Encounter with the 'cloud-piercer'
A THICK layer of cloud was separating across the Southern Alps from the west as our Airvan approached the Mt Cook Range and pilot Tim Rayward warned we might be disappointed ... but then we saw the massive triangular shape of Aoraki, the aptly-named cloud-piercer, slicing through the oncoming storm.
It was a magnificent sight, standing proudly above the other peaks, defying the weather, its steep rocky slopes and sharp ridges sparkling with overnight snowfall, radiating the regal aura you would expect from the highest mountain in the country.
I had seen the mountain previously from a distance but being face-to-face - a manner of speaking - was a completely different experience.
It was an encounter we nearly didn't have because the early morning weather forecast was so grim that Lake Tekapo-based Air Safaris advised that by afternoon flying would almost certainly be impossible.
But Tim's father Richard, who founded the company back in 1970, suggested that if we came out right away it should be possible to sneak in a quick flight.
When we took off, the wind was already getting up and we could see the clouds moving in from the west. But as the Airvan zipped down the runway the golden tussock covering the landscape was still glowing bright sunshine, the shapes carved by ancient glaciers into the Mackenzie Basin stood out clearly and the waters of Lake Tekapo shone a glacial turquoise blue.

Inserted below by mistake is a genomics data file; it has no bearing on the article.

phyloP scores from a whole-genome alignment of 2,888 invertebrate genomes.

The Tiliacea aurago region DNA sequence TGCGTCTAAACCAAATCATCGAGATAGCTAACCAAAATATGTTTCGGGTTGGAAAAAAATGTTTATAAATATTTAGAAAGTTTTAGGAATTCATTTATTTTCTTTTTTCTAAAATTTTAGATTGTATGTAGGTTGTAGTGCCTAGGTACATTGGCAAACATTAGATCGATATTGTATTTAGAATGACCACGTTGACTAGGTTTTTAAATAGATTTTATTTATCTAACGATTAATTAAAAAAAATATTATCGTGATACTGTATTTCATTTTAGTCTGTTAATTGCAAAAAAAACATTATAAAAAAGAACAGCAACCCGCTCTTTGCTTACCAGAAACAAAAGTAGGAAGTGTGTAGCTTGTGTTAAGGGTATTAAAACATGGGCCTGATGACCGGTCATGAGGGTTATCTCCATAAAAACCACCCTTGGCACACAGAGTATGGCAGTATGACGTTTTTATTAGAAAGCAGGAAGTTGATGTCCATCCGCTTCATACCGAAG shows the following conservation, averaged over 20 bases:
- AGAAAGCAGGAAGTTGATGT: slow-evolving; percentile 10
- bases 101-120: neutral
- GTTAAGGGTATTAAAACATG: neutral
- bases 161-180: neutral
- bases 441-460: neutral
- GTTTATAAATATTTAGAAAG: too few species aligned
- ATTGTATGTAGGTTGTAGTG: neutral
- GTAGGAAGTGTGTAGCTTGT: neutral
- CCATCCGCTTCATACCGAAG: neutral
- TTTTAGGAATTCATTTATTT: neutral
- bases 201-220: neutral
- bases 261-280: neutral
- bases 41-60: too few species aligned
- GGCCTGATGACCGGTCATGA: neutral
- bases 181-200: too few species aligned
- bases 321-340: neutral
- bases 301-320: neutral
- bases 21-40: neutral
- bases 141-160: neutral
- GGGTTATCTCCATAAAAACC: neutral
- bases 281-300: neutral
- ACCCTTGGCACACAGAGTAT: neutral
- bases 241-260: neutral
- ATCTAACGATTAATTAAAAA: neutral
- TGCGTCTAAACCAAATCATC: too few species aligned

As we flew across the lake, heading for the rolling brown slopes of the Godley Peaks and Glenmore Station, Richard explained that because of the weather he wouldn't be able to follow the usual route, up the Godley River and down the valleys carved out by the Godley, Murchison, Tasman, Franz Josef and Fox Glaciers. Instead, we would head straight for the summit of Aoraki.
We didn't care. The foothills were impressive enough, though it was hard to imagine how this harsh landscape could possibly support flocks of 10,000 merino sheep on each station.
As we got close to the mountains we could see clearly that a thick layer of cloud was covering all the peaks and glaciers ... except for Aoraki whose massive bulk was actually splitting the storm and creating a clear path up to the summit.
Up that path we flew, with Tim climbing above the storm, until we were looking down on the 3497m summit, first climbed by three locals on Christmas Day, 1894.
We circled, looking down in amazement on the steepness of the slopes, wondering how anyone could possibly climb them. "Sometimes," said Tim, "We can see climbers. But not today."
Then, as the storm continued to advance, we retreated towards the safety of the airstrip. Tim warned things might be a bit bumpy and added, "To give you an idea of how strong the wind is, we were going 80kph getting here, going back we're doing 170."
When we landed Tim apologised again for not being able to offer the full experience. But I was delighted with the flight.
Indeed, in some ways, seeing Aoraki living up to its name by piercing the clouds, like some mighty warrior holding back an invading army, was even more impressive than the serene beauty of the flight I had watched earlier on a video.